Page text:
Volume 75, Number 8 | July 13- 20, 2005
A view without light? Residents of the seven-building Village View co-op between First Ave. and Avenue A from E. Fourth to E. Sixth Sts. opened their mailboxes on Fri., July 8, and were hit with a letter from Con Edison regretfully informing them that electricity would be shut off on July 25 unless the co-op paid a $95,868.71 electric bill, not to mention a $111,855 security deposit. The letter dated July 7 told residents of the Mitchell-Lama co-op that they could avoid the threatened blackout by applying for electric service in their individual names. However, no one in the complex has an individual electric meter — Village View electricity has always been included in the monthly carrying charges. But by Mon., July 11, the Village View Housing Corp., managing agent for the co-op, posted fliers telling residents that there would be no blackout, “Checks were hand-delivered to Con Edison’s offices last week. The Con Ed notices had already been put into motion and could not be taken back after the checks were received,” the fliers said. The co-op board has promised a meeting soon to explain the situation. Some skeptical residents plan to bring flashlights.
Petition madness: In District 2, which has 72,000 registered Democrats, the 12 candidates running for City Council to succeed Margarita Lopez have been hustling for voters’ John Hancocks in order to collect enough petition signatures to get on the September primary election ballot. Each candidate needs 900 legitimate signatures after challenges; so the accepted wisdom is to collect 3,000 or more to be safe. That means a total of up to 36,000 signatures between the 12 candidates, or half the district’s registered Dems. If a person signs for more than one candidate, only the first legitimate signing counts. Darren Bloch, a candidate, said it illustrates how the system might leave something to be desired. “We’re all racing to get people’s signatures first,” he said.
In the doghouse: An article on the recent People’s Rally to Save Washington Square Park noted an award was given for Most Aggressive Dog. While there were awards given for Best Dressed for a Protest Dog, Most Congenial Dog and Most Outspoken Dog, there was, in fact, no award for aggressiveness. “Writing that there would be an award for the most aggressive dog sends a very bad message to the community,” chided Pat McKee, of the Washington Square Dog Run Association. McKee noted that she was also concerned that The Villager recently reported that Bob Kerrey, New School University’s president, speaking at the Village Alliance’s annual meeting, was quoted as saying, “Those dog people are some of the worst you’ve ever seen.” Asked McKee, “What have we done to deserve such negative attention?”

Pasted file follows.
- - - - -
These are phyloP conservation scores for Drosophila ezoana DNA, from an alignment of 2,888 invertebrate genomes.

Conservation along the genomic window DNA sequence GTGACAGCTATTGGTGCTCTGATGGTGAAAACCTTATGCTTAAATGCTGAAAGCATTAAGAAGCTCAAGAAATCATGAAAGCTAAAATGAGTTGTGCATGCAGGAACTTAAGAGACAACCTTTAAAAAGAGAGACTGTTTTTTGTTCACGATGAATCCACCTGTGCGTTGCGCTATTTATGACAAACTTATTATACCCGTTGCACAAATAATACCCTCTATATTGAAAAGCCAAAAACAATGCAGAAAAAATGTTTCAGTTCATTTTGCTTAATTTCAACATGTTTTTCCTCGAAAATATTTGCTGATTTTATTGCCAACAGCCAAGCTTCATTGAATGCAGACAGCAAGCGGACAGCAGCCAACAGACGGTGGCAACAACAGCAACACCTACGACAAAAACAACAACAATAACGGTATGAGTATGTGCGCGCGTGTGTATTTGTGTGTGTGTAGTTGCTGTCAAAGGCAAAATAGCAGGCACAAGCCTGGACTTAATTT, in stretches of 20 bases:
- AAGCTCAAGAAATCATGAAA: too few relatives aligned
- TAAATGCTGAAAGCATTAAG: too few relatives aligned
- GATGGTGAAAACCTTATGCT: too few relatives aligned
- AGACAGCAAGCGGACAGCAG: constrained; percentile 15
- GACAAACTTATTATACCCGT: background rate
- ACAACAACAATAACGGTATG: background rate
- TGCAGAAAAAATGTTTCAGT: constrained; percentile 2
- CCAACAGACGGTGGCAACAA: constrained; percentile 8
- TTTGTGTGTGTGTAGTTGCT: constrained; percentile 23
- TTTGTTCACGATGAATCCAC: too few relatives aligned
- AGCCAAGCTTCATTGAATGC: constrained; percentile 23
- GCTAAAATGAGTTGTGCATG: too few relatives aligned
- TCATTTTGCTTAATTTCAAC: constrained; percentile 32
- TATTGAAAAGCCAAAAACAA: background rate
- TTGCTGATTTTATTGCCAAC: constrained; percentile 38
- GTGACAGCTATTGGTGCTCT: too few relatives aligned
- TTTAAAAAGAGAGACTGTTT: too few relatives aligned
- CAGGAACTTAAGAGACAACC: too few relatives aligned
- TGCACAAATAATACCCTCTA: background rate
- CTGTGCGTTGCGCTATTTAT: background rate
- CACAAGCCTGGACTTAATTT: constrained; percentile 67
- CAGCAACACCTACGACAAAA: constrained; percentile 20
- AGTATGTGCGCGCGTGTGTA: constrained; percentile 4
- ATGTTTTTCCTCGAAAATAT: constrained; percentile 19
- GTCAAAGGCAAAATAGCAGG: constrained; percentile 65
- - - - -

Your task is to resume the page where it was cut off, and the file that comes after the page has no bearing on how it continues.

No bookroom brawls: A word of caution to shoppers at the Eighth St. Barnes & Noble: Don’t try any funny business like slipping the magnetic strips out of any books and trying to smuggle them past the door detector. The security guard there is one of New York’s Finest, an off-duty New York Police Department officer, who the bookstore hires under the department’s paid-detail program — and he packs heat. Although last year’s effort by the New York Nightlife Association to allow bars and nightclubs to hire off-duty officers to patrol the sidewalks in front of them never got too far, it looks like there won’t be any donnybrooks amid the books, at least not at the Eighth St. B&N.
Poignant lampshades: In celebration of what may be the last season the Washington Square Music Festival performs on its beloved bandstand, local artist Marjorie Kouns has created special ornamental festival lampshades by the fountain and bandstand that will enhance the music and mesh with her “Well-Lit Chess Pieces” public-art installation in the square. This special addition will remain for the three-week concert series.
Correction: An April 20, 2005, news article and an Aug. 11, 2004, Scoopy’s Notebook item in The Villager, both about George Bliss’s former Pedicab of New York bicycle taxi company at the Hub Station in Soho, incorrectly stated that a New York City bicycle taxi company that was a competitor of Bliss’s company lacked insurance. In each case, the competitor pedicab fleet was not identified by name, but as being owned by an operator who also owns hansom cabs, or horse carriages. The Scoopy item stated that, according to Bliss, this operator had no liability insurance for his drivers, while the news article stated that the operator’s pedicabs didn’t have insurance. Manhattan Pedicab Company does have insurance covering its company, pedicabs, drivers and passengers.